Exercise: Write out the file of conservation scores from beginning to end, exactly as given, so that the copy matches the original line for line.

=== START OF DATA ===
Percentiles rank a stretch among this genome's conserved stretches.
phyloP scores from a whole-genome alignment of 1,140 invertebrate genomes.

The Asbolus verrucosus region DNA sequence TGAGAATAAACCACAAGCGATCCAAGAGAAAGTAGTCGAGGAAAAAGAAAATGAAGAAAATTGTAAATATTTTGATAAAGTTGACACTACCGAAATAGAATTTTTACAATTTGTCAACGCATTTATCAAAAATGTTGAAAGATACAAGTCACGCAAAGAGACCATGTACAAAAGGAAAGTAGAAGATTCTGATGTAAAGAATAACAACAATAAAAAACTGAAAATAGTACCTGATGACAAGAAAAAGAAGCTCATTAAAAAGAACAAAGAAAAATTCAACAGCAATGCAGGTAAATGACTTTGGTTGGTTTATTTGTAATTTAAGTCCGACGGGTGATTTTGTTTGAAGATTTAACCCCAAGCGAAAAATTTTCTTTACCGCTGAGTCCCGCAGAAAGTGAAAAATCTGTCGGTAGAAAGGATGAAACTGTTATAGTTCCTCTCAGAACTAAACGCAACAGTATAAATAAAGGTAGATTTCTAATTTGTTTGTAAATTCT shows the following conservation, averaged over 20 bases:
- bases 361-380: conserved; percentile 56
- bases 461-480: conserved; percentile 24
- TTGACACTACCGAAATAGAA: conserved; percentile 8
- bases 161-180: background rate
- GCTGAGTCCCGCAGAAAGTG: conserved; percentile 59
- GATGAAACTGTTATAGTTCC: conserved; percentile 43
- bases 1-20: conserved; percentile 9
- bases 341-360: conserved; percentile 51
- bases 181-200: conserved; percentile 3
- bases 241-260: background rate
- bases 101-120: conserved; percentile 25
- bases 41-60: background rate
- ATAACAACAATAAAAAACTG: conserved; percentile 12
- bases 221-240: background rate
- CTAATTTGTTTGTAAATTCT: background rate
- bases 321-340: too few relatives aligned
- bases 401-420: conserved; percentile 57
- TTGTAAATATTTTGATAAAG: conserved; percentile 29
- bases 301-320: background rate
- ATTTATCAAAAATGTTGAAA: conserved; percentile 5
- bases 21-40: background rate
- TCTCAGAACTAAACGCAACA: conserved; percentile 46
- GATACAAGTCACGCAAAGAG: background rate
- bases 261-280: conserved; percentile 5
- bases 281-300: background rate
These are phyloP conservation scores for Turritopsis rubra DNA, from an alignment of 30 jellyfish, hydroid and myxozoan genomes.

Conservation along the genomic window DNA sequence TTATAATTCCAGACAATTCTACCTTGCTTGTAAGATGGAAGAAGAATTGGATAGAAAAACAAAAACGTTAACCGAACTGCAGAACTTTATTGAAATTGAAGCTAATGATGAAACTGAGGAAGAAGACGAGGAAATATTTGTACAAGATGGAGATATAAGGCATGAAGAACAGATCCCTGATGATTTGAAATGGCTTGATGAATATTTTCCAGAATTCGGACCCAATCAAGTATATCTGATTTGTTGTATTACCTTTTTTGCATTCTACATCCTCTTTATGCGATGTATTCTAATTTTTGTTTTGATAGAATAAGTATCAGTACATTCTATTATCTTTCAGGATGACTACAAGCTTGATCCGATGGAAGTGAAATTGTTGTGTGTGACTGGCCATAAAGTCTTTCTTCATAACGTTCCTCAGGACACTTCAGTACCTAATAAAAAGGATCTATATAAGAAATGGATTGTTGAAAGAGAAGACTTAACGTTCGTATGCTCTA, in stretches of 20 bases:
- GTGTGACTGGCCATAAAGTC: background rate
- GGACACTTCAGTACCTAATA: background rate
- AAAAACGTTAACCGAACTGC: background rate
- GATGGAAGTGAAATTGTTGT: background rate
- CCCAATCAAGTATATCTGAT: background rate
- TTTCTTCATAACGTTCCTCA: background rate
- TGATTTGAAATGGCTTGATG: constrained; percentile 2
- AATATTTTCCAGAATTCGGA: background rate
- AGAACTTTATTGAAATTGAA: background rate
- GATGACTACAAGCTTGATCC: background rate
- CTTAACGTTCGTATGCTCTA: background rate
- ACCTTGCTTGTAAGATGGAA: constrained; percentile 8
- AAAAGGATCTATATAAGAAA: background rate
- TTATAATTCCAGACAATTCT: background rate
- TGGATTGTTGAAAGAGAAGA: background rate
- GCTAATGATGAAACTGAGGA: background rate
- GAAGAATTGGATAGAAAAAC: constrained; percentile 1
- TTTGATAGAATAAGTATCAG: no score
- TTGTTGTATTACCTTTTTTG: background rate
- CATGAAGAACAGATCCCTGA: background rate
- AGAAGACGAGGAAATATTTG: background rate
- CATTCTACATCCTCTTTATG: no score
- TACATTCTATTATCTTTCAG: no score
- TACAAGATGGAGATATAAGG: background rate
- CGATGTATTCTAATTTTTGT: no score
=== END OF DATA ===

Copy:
Percentiles rank a stretch among this genome's conserved stretches.
phyloP scores from a whole-genome alignment of 1,140 invertebrate genomes.

The Asbolus verrucosus region DNA sequence TGAGAATAAACCACAAGCGATCCAAGAGAAAGTAGTCGAGGAAAAAGAAAATGAAGAAAATTGTAAATATTTTGATAAAGTTGACACTACCGAAATAGAATTTTTACAATTTGTCAACGCATTTATCAAAAATGTTGAAAGATACAAGTCACGCAAAGAGACCATGTACAAAAGGAAAGTAGAAGATTCTGATGTAAAGAATAACAACAATAAAAAACTGAAAATAGTACCTGATGACAAGAAAAAGAAGCTCATTAAAAAGAACAAAGAAAAATTCAACAGCAATGCAGGTAAATGACTTTGGTTGGTTTATTTGTAATTTAAGTCCGACGGGTGATTTTGTTTGAAGATTTAACCCCAAGCGAAAAATTTTCTTTACCGCTGAGTCCCGCAGAAAGTGAAAAATCTGTCGGTAGAAAGGATGAAACTGTTATAGTTCCTCTCAGAACTAAACGCAACAGTATAAATAAAGGTAGATTTCTAATTTGTTTGTAAATTCT shows the following conservation, averaged over 20 bases:
- bases 361-380: conserved; percentile 56
- bases 461-480: conserved; percentile 24
- TTGACACTACCGAAATAGAA: conserved; percentile 8
- bases 161-180: background rate
- GCTGAGTCCCGCAGAAAGTG: conserved; percentile 59
- GATGAAACTGTTATAGTTCC: conserved; percentile 43
- bases 1-20: conserved; percentile 9
- bases 341-360: conserved; percentile 51
- bases 181-200: conserved; percentile 3
- bases 241-260: background rate
- bases 101-120: conserved; percentile 25
- bases 41-60: background rate
- ATAACAACAATAAAAAACTG: conserved; percentile 12
- bases 221-240: background rate
- CTAATTTGTTTGTAAATTCT: background rate
- bases 321-340: too few relatives aligned
- bases 401-420: conserved; percentile 57
- TTGTAAATATTTTGATAAAG: conserved; percentile 29
- bases 301-320: background rate
- ATTTATCAAAAATGTTGAAA: conserved; percentile 5
- bases 21-40: background rate
- TCTCAGAACTAAACGCAACA: conserved; percentile 46
- GATACAAGTCACGCAAAGAG: background rate
- bases 261-280: conserved; percentile 5
- bases 281-300: background rate
These are phyloP conservation scores for Turritopsis rubra DNA, from an alignment of 30 jellyfish, hydroid and myxozoan genomes.

Conservation along the genomic window DNA sequence TTATAATTCCAGACAATTCTACCTTGCTTGTAAGATGGAAGAAGAATTGGATAGAAAAACAAAAACGTTAACCGAACTGCAGAACTTTATTGAAATTGAAGCTAATGATGAAACTGAGGAAGAAGACGAGGAAATATTTGTACAAGATGGAGATATAAGGCATGAAGAACAGATCCCTGATGATTTGAAATGGCTTGATGAATATTTTCCAGAATTCGGACCCAATCAAGTATATCTGATTTGTTGTATTACCTTTTTTGCATTCTACATCCTCTTTATGCGATGTATTCTAATTTTTGTTTTGATAGAATAAGTATCAGTACATTCTATTATCTTTCAGGATGACTACAAGCTTGATCCGATGGAAGTGAAATTGTTGTGTGTGACTGGCCATAAAGTCTTTCTTCATAACGTTCCTCAGGACACTTCAGTACCTAATAAAAAGGATCTATATAAGAAATGGATTGTTGAAAGAGAAGACTTAACGTTCGTATGCTCTA, in stretches of 20 bases:
- GTGTGACTGGCCATAAAGTC: background rate
- GGACACTTCAGTACCTAATA: background rate
- AAAAACGTTAACCGAACTGC: background rate
- GATGGAAGTGAAATTGTTGT: background rate
- CCCAATCAAGTATATCTGAT: background rate
- TTTCTTCATAACGTTCCTCA: background rate
- TGATTTGAAATGGCTTGATG: constrained; percentile 2
- AATATTTTCCAGAATTCGGA: background rate
- AGAACTTTATTGAAATTGAA: background rate
- GATGACTACAAGCTTGATCC: background rate
- CTTAACGTTCGTATGCTCTA: background rate
- ACCTTGCTTGTAAGATGGAA: constrained; percentile 8
- AAAAGGATCTATATAAGAAA: background rate
- TTATAATTCCAGACAATTCT: background rate
- TGGATTGTTGAAAGAGAAGA: background rate
- GCTAATGATGAAACTGAGGA: background rate
- GAAGAATTGGATAGAAAAAC: constrained; percentile 1
- TTTGATAGAATAAGTATCAG: no score
- TTGTTGTATTACCTTTTTTG: background rate
- CATGAAGAACAGATCCCTGA: background rate
- AGAAGACGAGGAAATATTTG: background rate
- CATTCTACATCCTCTTTATG: no score
- TACATTCTATTATCTTTCAG: no score
- TACAAGATGGAGATATAAGG: background rate
- CGATGTATTCTAATTTTTGT: no score